Canada is a breathtaking country, famed worldwide for its immense natural beauty. But when winter comes around and the temperature begins to drop, many people struggle with the cold. Luckily nature offers a relaxing way to beat the low temperatures: hot springs! Most of the country’s best natural baths are located in western Canada, a region with mountainous terrain and therefore, many pools of geothermally heated water. There are also a few hidden gems located in the northern territories. This list of the most incredible hot springs in Canada ranges from accessible resorts to remote destinations in British Columbia and beyond.
Please note: While some of these hot springs were opened to visitors at the beginning of the year, they have been temporarily closed to the public until further notice. You can check the Parks Canada website and the local business websites for updates on when the springs will be safely opened again to visitors. We recommend waiting until it is safe again to venture beyond our local neighbourhoods, and we can truly enjoy these natural beauties when the time is right.
1. Banff Upper Hot Springs, Alberta
These springs go way back: people have been soaking in Banff Upper Hot Springs since 1884. They are part of Banff, Canada’s oldest national park, in the Rocky Mountains just west of Calgary. Breathe in the view of snowy mountains as you soak in water infused with sulfates, calcium, bicarbonate, sodium, and magnesium. The temperature of these springs is usually between 37°Celcius and 40°Celcius.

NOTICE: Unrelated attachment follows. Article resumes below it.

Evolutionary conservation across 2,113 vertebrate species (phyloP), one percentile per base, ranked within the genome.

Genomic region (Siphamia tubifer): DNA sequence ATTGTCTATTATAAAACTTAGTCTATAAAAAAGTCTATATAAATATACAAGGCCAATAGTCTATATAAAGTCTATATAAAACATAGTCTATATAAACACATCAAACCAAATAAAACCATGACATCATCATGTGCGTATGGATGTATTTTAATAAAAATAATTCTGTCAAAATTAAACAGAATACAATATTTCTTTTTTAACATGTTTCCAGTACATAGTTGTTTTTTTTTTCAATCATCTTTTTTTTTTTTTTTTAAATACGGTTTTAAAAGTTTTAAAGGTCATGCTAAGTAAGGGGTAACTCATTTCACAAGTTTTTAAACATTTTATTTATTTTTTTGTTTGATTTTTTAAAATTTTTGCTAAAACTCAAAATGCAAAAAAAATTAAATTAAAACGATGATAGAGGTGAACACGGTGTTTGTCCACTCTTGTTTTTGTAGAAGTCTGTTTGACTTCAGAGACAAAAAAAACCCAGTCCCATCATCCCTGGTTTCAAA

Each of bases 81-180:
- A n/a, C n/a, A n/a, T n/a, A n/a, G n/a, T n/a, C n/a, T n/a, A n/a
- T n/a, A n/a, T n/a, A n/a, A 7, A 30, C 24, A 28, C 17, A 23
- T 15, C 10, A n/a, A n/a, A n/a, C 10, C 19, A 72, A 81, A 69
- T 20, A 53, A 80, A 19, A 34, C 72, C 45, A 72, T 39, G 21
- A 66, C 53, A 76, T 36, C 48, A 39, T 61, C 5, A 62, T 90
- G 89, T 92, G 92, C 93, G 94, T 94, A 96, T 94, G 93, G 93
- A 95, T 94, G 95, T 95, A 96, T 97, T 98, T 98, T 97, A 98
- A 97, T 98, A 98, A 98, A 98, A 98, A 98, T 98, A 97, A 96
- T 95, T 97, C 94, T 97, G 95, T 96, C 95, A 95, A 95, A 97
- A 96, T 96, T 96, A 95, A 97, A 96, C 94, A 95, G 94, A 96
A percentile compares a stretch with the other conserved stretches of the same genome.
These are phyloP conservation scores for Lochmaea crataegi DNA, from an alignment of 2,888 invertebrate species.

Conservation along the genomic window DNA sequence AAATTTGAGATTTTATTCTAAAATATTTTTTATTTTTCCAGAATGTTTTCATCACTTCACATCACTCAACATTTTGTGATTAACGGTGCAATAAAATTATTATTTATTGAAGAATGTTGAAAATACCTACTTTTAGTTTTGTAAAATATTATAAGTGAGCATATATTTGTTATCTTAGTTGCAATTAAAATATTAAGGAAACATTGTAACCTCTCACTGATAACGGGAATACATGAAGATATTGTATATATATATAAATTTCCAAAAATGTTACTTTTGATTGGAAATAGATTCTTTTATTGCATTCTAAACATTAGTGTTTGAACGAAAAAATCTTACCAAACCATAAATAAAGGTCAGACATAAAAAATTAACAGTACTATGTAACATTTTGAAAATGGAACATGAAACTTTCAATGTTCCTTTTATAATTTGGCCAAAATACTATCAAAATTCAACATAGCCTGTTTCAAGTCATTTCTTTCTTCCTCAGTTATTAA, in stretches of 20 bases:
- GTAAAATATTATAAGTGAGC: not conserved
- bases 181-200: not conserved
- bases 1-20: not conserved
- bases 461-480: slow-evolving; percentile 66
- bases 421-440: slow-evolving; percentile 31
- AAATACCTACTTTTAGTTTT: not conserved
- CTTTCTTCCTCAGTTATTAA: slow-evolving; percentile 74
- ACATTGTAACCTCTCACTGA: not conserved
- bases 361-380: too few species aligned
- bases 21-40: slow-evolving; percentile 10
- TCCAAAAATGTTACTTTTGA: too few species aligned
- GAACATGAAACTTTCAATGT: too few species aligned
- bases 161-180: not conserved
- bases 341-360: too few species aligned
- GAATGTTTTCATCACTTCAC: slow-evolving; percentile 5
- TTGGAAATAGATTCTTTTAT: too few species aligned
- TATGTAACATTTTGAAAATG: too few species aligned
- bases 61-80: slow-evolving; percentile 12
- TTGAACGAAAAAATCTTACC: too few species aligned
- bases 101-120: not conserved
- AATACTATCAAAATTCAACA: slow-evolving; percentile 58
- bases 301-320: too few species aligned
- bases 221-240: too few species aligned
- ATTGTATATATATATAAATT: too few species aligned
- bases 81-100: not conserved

2. Takhini Hot Pools, Yukon
Located just outside of Whitehorse, Yukon, Takhini Hot Pools are very popular for tourists and locals alike. The locally run business features two natural pools at different temperatures, one at 42°C and a cooler one at 36°C. There’s also a campground and a hostel for accommodation at the hot springs. The campground is a great spot to see the northern lights, so consider staying here overnight. Takhini Hot Pools is probably one of the most fun hot springs in Canada. Typically every February, this Yukon attraction hosts an annual hair freezing contest: a competition to create the most creature frozen hairdo!
3. Hot Springs Cove, British Columbia
Tofino is a popular coastal town in British Columbia, well-known for surfing and sandy beaches. What you might not know about Tofino is that just up the coast, there are also natural hot springs only accessible by float plane (20 minutes) or boat (1.5 hours). Hot Springs Cove is a destination for adventurers: the springs are located in Maquinna Provincial Park and require an easy half-hour hike after being dropped off at the dock. The springs themselves are actually warm waterfalls, which flow into a series of seven rocky pools. A true nature experience!
4. Miette Hot Springs, Alberta
If you love taking steamy hot baths, you’ll love Miette Hot Springs. These are the hottest springs in the Canadian Rockies! They are located in Jasper National Park, and the water heats at about 53.9°C and is then cooled to about 39°C. These hot springs in Canada have some interesting history behind them: local Indigenous populations introduced the springs to employees of the Hudson’s Bay Company and North West Company in the mid-1800s.
5. Harrison Hot Springs, British Columbia